5. Engagement and Assurance: Debating the U.S.-Chinese Relationship | The National Interest by Michael S. Chase, Timothy R. Heath, Ely Ratner // Professor Goldstein’s article then prescribes a dangerous policy of retrenchment that would only serve to aggravate the risks of crisis and conflict. After all, the most dangerous rivalries in Asia today are between China and its neighbors, not China and the United States. A disengaged or acquiescent Washington would only intensify fears and insecurity in regional capitals and increase the likelihood of arms racing, miscalculation and violence. The logic of the rebalance is precisely to avoid this outcome by at once seeking to build stable ties with China while reassuring U.S. allies and partners. Finally, Professor Goldstein concludes by warning that Washington is “most likely at the November meetings in Beijing to squander limited bandwidth trading slurs over the fate of inconsequential reefs.” This would be worrisome were it not for the fact that it’s inaccurate
6. Party Investigators Warn Officials in Zhejiang Province Against Religion – NYTimes.com Communist Party investigators have warned officials in the eastern province of Zhejiang, where several Christian churches have been demolished or forced to remove prominent crosses over the past year, against practicing religion. The brief message was included in a statement from the Central Commission for Discipline Inspection describing its recent tour of the province.
7. 房地产从业者急切抄底楼市 齐呼当前房价到底了|房地产|房价调整|楼市政策_新浪财经_
官方一周3次回应周永康案：调查需要一个过程_新闻_腾讯网 3 official comments on the status of the Zhou Yongkang case in last we 10月楼市成交创年内新高 四季度仍将量升价稳_财经频道_一财网 October real estate transactions highest monthly total of the year // 在央行信贷新政和“金九银十”的影响下，
8. No timetable for full relaxation on one-child policy in China – Xinhua China currently has no plans to suspend or further relax its one-child policy, Zhao Yanpei, an official with the National Health and Family Planning Commission (NHFPC), said Wednesday. The announcement means that couples, who both have sibling, are still bound by the one-child rule…The government currently has no timetable for an overall easing on t one-child policy, but is carefully monitoring demographic changes for future policy adjustments, Zhao said.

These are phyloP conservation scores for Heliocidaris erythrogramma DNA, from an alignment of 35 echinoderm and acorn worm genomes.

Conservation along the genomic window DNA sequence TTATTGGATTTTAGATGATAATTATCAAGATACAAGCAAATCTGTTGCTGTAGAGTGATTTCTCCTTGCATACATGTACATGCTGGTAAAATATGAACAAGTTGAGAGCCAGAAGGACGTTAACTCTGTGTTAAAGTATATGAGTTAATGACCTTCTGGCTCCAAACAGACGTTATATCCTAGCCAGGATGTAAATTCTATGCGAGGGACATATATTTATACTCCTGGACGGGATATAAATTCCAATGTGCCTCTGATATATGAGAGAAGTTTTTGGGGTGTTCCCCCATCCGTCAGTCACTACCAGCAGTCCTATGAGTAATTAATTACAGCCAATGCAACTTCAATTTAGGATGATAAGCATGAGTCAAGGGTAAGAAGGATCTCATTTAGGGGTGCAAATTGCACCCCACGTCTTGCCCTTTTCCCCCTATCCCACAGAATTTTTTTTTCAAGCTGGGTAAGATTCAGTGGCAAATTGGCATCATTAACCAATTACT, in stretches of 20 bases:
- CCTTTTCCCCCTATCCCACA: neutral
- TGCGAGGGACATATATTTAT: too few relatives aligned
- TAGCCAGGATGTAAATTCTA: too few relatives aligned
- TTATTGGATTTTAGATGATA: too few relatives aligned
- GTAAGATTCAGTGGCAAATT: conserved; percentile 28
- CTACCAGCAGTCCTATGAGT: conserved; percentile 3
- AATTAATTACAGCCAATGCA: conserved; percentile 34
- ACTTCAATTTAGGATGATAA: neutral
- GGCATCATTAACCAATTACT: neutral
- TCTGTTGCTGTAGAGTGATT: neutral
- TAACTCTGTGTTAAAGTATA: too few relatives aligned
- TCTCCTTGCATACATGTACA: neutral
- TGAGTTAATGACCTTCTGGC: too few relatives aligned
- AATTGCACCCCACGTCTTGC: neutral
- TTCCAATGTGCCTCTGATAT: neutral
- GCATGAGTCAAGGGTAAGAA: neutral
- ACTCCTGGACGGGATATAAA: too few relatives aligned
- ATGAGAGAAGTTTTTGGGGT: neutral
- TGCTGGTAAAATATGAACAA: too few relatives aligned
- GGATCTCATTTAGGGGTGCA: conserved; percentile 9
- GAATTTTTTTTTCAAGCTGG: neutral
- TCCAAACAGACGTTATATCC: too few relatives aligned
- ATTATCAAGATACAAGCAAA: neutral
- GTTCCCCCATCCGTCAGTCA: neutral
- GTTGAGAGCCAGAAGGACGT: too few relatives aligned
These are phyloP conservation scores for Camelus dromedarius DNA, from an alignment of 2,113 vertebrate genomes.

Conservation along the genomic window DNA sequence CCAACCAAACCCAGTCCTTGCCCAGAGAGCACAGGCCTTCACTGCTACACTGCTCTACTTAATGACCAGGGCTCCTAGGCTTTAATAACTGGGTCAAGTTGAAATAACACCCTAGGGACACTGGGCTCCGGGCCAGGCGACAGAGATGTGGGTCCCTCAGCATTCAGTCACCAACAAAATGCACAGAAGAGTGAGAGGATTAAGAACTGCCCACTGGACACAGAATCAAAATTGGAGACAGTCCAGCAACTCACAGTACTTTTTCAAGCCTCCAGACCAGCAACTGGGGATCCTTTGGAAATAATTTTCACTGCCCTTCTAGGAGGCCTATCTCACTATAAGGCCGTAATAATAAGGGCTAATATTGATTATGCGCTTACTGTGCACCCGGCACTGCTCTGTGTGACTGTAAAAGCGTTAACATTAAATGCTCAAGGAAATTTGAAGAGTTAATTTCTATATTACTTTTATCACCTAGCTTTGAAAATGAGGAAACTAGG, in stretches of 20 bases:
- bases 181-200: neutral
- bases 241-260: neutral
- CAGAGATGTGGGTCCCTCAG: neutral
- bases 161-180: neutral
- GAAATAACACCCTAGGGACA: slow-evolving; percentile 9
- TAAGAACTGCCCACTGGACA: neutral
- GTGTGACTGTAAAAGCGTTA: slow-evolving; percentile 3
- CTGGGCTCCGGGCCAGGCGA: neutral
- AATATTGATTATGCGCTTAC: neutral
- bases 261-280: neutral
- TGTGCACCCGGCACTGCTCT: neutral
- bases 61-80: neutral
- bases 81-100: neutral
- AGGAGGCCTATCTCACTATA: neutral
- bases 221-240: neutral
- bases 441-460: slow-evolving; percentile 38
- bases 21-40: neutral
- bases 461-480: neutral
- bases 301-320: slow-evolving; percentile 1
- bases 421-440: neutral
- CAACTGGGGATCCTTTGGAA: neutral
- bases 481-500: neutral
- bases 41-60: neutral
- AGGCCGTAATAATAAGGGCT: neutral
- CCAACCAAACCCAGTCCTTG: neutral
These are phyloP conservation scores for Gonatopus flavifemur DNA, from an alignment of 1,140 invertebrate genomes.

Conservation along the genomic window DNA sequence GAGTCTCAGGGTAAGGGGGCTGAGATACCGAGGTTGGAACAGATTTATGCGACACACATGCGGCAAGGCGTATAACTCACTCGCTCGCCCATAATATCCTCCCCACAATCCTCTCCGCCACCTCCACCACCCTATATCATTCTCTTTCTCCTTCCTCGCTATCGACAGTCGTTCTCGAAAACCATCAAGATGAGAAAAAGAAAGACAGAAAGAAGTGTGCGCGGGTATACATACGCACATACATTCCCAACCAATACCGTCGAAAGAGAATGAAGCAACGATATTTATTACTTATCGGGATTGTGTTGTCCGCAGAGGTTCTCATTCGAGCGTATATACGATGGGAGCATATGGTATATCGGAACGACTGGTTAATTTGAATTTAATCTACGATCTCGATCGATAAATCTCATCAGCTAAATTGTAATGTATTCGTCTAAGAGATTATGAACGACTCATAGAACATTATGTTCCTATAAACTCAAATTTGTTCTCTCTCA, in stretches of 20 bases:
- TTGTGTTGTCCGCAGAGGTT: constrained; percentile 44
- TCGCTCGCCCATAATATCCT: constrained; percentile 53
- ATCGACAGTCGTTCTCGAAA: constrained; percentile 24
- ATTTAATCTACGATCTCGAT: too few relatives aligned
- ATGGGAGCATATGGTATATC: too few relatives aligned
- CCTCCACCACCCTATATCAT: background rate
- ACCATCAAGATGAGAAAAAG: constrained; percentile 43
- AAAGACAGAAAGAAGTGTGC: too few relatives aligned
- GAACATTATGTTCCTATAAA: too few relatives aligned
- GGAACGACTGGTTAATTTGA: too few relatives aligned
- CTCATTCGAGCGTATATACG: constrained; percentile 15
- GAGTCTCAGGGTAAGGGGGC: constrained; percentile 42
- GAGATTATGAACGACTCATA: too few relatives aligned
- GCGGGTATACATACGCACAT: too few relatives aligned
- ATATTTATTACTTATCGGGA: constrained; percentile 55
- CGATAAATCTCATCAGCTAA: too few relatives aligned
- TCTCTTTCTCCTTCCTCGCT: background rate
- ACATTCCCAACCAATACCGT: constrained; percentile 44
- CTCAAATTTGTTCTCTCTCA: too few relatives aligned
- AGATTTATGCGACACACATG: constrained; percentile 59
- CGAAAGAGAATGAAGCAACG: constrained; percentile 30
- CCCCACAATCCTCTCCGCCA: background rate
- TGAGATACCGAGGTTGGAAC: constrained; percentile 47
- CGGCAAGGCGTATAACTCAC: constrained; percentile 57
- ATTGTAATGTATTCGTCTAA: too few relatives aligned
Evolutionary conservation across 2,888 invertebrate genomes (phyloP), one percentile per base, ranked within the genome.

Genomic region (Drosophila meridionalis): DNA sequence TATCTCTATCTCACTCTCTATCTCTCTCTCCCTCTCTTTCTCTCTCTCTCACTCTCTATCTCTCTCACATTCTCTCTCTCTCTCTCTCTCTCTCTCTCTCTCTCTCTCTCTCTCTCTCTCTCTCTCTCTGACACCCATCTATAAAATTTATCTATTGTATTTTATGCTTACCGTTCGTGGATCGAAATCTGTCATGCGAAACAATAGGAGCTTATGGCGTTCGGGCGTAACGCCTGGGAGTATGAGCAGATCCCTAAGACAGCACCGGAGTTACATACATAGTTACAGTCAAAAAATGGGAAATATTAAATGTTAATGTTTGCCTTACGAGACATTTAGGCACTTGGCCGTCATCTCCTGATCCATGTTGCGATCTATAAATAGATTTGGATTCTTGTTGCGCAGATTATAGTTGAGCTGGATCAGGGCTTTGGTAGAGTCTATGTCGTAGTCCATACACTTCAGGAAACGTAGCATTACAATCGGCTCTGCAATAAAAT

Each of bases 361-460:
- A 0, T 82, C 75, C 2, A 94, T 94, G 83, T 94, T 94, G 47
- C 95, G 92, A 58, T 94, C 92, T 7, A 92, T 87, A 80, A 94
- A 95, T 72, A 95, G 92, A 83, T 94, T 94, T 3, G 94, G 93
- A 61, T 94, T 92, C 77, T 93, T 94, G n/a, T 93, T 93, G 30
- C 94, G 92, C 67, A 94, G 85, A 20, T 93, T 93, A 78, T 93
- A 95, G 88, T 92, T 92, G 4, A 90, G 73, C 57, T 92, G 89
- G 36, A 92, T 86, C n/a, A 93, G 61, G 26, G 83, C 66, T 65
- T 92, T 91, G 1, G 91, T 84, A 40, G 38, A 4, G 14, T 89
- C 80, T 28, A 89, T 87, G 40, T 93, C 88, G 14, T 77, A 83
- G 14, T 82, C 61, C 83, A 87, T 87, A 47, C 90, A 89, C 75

BUSINESS, ECONOMY AND TRADE *
Goldman’s Blankfein Sees China’s Century After Growth Transition – Bloomberg An expansion rate up to 7 percent is a “regular, normal” one for China, while expansion levels from 7 percent to 10 percent were accompanied by a “loss of discipline,” Goldman’s chief executive officer said in a video on the company’s website after a recent trip there.
U.S. Trade Gap with China, 80% of Trade Deficit, Hits Historic High – Real Time Economics – WSJ The import and trade gap numbers—unadjusted for inflation and exchange rates–are the largest since Commerce started collecting trade data with China in the early 1970s. Most of the $5 billion increase in imports was fueled by a $3 billion surge in buying of cell phones. In September, Apple released the iPhone 6 and 6 Plus, both of which are assembled in China. Exports to China fell 3% on the month to $9.3 billion as China’s economy showed more signs of slowing. At $35.6 billion, the trade gap with China represents more than 80% of the total U.S. trade deficit of $43.0 billion.
Qualcomm Says China Licensing Challenges to Curb Profit – Bloomberg While demand for Qualcomm’s most advanced chips is fueling revenue growth, some Chinese phone makers are refusing to pay the company’s required license fees for using its technology standard, curbing profit. The government in that country, which Qualcomm is counting on for growth, is investigating the company’s business practices, giving handset makers a reason to defer negotiations on royalties.
7铁路项目获批 放大稳增长信号_财经频道_一财网 CBN–200B RMB of railway projects greenlighted by the NDRC // 不足一月前刚刚公布包含铁路和机场扩建在内2500亿元的基建项
Plan to Lay Off 1,000 Employees Prompts Protest at Sony Offices – Caixin Dozens of Sony Corp. employees gathered outside the Japanese company’s offices in the capital on November 4 to ask for details of a layoff plan. The same day Sony told Caixin that it would dismiss about 1,000 employees working in its mobile phone segment and most of those workers would be in China. Some 50 Sony employees started to gather outside the office building at about 11 a.m. and more joined later, an engineer for the company said. Leaders of the Beijing office spoke to the employees about 11:30 a.m., urging them to remain calm and go back to work. The employees went back to work at 1 p.m.